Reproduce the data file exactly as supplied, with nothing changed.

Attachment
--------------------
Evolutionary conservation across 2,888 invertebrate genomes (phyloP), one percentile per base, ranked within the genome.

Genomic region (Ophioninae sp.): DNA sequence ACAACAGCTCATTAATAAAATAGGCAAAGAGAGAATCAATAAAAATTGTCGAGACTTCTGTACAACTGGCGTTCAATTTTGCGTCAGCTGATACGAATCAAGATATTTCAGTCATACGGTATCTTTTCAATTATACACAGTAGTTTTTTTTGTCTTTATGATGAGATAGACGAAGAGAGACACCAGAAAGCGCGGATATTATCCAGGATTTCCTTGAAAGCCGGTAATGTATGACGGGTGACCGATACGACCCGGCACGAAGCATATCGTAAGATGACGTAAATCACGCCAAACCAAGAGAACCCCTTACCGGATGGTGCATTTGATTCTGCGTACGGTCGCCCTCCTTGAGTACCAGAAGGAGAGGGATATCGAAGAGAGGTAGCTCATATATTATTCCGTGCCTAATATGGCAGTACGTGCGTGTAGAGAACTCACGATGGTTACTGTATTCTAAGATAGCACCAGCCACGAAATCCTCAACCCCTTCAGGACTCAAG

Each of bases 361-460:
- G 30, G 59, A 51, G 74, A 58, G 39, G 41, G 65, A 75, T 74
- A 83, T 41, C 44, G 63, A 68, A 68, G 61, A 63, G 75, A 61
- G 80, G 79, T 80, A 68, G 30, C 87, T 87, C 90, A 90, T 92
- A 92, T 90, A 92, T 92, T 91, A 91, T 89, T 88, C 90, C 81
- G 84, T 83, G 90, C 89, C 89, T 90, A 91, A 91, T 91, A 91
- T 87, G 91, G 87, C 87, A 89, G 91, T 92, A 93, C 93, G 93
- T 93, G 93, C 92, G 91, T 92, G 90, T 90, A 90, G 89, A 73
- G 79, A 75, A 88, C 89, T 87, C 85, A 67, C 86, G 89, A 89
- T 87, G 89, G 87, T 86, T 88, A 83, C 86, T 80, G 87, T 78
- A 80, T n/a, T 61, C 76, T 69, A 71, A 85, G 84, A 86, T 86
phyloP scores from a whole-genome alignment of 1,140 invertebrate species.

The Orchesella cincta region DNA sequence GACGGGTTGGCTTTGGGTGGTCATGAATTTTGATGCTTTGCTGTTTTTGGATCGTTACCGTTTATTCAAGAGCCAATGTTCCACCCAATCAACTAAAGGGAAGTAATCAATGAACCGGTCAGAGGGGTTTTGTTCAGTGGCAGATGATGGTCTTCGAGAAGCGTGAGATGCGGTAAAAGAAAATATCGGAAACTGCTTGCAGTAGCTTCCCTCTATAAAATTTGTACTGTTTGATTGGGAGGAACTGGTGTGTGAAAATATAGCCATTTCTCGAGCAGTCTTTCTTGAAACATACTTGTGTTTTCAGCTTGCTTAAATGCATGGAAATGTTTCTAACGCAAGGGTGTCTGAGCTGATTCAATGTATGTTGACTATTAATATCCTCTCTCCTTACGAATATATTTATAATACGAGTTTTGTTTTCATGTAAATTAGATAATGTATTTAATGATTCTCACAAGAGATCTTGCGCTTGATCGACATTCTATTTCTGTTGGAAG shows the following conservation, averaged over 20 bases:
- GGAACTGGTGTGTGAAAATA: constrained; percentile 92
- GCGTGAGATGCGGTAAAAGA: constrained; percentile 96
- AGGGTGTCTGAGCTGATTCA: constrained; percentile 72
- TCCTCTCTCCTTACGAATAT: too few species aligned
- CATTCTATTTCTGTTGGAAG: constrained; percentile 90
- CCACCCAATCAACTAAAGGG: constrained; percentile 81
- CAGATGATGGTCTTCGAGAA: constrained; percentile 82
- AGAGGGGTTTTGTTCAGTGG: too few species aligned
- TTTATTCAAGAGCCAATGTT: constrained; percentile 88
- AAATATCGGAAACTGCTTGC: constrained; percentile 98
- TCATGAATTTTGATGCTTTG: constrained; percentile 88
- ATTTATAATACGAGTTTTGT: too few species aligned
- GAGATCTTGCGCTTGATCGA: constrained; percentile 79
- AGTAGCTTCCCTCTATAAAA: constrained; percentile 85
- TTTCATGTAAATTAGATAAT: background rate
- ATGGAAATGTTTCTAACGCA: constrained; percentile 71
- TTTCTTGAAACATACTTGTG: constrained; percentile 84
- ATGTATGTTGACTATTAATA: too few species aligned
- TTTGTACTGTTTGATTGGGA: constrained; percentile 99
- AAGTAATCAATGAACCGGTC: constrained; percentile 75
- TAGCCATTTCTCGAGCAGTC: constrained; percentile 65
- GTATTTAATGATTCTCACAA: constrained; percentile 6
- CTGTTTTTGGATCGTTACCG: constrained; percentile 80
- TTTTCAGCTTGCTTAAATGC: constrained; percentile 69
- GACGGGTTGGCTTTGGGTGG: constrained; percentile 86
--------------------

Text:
Evolutionary conservation across 2,888 invertebrate genomes (phyloP), one percentile per base, ranked within the genome.

Genomic region (Ophioninae sp.): DNA sequence ACAACAGCTCATTAATAAAATAGGCAAAGAGAGAATCAATAAAAATTGTCGAGACTTCTGTACAACTGGCGTTCAATTTTGCGTCAGCTGATACGAATCAAGATATTTCAGTCATACGGTATCTTTTCAATTATACACAGTAGTTTTTTTTGTCTTTATGATGAGATAGACGAAGAGAGACACCAGAAAGCGCGGATATTATCCAGGATTTCCTTGAAAGCCGGTAATGTATGACGGGTGACCGATACGACCCGGCACGAAGCATATCGTAAGATGACGTAAATCACGCCAAACCAAGAGAACCCCTTACCGGATGGTGCATTTGATTCTGCGTACGGTCGCCCTCCTTGAGTACCAGAAGGAGAGGGATATCGAAGAGAGGTAGCTCATATATTATTCCGTGCCTAATATGGCAGTACGTGCGTGTAGAGAACTCACGATGGTTACTGTATTCTAAGATAGCACCAGCCACGAAATCCTCAACCCCTTCAGGACTCAAG

Each of bases 361-460:
- G 30, G 59, A 51, G 74, A 58, G 39, G 41, G 65, A 75, T 74
- A 83, T 41, C 44, G 63, A 68, A 68, G 61, A 63, G 75, A 61
- G 80, G 79, T 80, A 68, G 30, C 87, T 87, C 90, A 90, T 92
- A 92, T 90, A 92, T 92, T 91, A 91, T 89, T 88, C 90, C 81
- G 84, T 83, G 90, C 89, C 89, T 90, A 91, A 91, T 91, A 91
- T 87, G 91, G 87, C 87, A 89, G 91, T 92, A 93, C 93, G 93
- T 93, G 93, C 92, G 91, T 92, G 90, T 90, A 90, G 89, A 73
- G 79, A 75, A 88, C 89, T 87, C 85, A 67, C 86, G 89, A 89
- T 87, G 89, G 87, T 86, T 88, A 83, C 86, T 80, G 87, T 78
- A 80, T n/a, T 61, C 76, T 69, A 71, A 85, G 84, A 86, T 86
phyloP scores from a whole-genome alignment of 1,140 invertebrate species.

The Orchesella cincta region DNA sequence GACGGGTTGGCTTTGGGTGGTCATGAATTTTGATGCTTTGCTGTTTTTGGATCGTTACCGTTTATTCAAGAGCCAATGTTCCACCCAATCAACTAAAGGGAAGTAATCAATGAACCGGTCAGAGGGGTTTTGTTCAGTGGCAGATGATGGTCTTCGAGAAGCGTGAGATGCGGTAAAAGAAAATATCGGAAACTGCTTGCAGTAGCTTCCCTCTATAAAATTTGTACTGTTTGATTGGGAGGAACTGGTGTGTGAAAATATAGCCATTTCTCGAGCAGTCTTTCTTGAAACATACTTGTGTTTTCAGCTTGCTTAAATGCATGGAAATGTTTCTAACGCAAGGGTGTCTGAGCTGATTCAATGTATGTTGACTATTAATATCCTCTCTCCTTACGAATATATTTATAATACGAGTTTTGTTTTCATGTAAATTAGATAATGTATTTAATGATTCTCACAAGAGATCTTGCGCTTGATCGACATTCTATTTCTGTTGGAAG shows the following conservation, averaged over 20 bases:
- GGAACTGGTGTGTGAAAATA: constrained; percentile 92
- GCGTGAGATGCGGTAAAAGA: constrained; percentile 96
- AGGGTGTCTGAGCTGATTCA: constrained; percentile 72
- TCCTCTCTCCTTACGAATAT: too few species aligned
- CATTCTATTTCTGTTGGAAG: constrained; percentile 90
- CCACCCAATCAACTAAAGGG: constrained; percentile 81
- CAGATGATGGTCTTCGAGAA: constrained; percentile 82
- AGAGGGGTTTTGTTCAGTGG: too few species aligned
- TTTATTCAAGAGCCAATGTT: constrained; percentile 88
- AAATATCGGAAACTGCTTGC: constrained; percentile 98
- TCATGAATTTTGATGCTTTG: constrained; percentile 88
- ATTTATAATACGAGTTTTGT: too few species aligned
- GAGATCTTGCGCTTGATCGA: constrained; percentile 79
- AGTAGCTTCCCTCTATAAAA: constrained; percentile 85
- TTTCATGTAAATTAGATAAT: background rate
- ATGGAAATGTTTCTAACGCA: constrained; percentile 71
- TTTCTTGAAACATACTTGTG: constrained; percentile 84
- ATGTATGTTGACTATTAATA: too few species aligned
- TTTGTACTGTTTGATTGGGA: constrained; percentile 99
- AAGTAATCAATGAACCGGTC: constrained; percentile 75
- TAGCCATTTCTCGAGCAGTC: constrained; percentile 65
- GTATTTAATGATTCTCACAA: constrained; percentile 6
- CTGTTTTTGGATCGTTACCG: constrained; percentile 80
- TTTTCAGCTTGCTTAAATGC: constrained; percentile 69
- GACGGGTTGGCTTTGGGTGG: constrained; percentile 86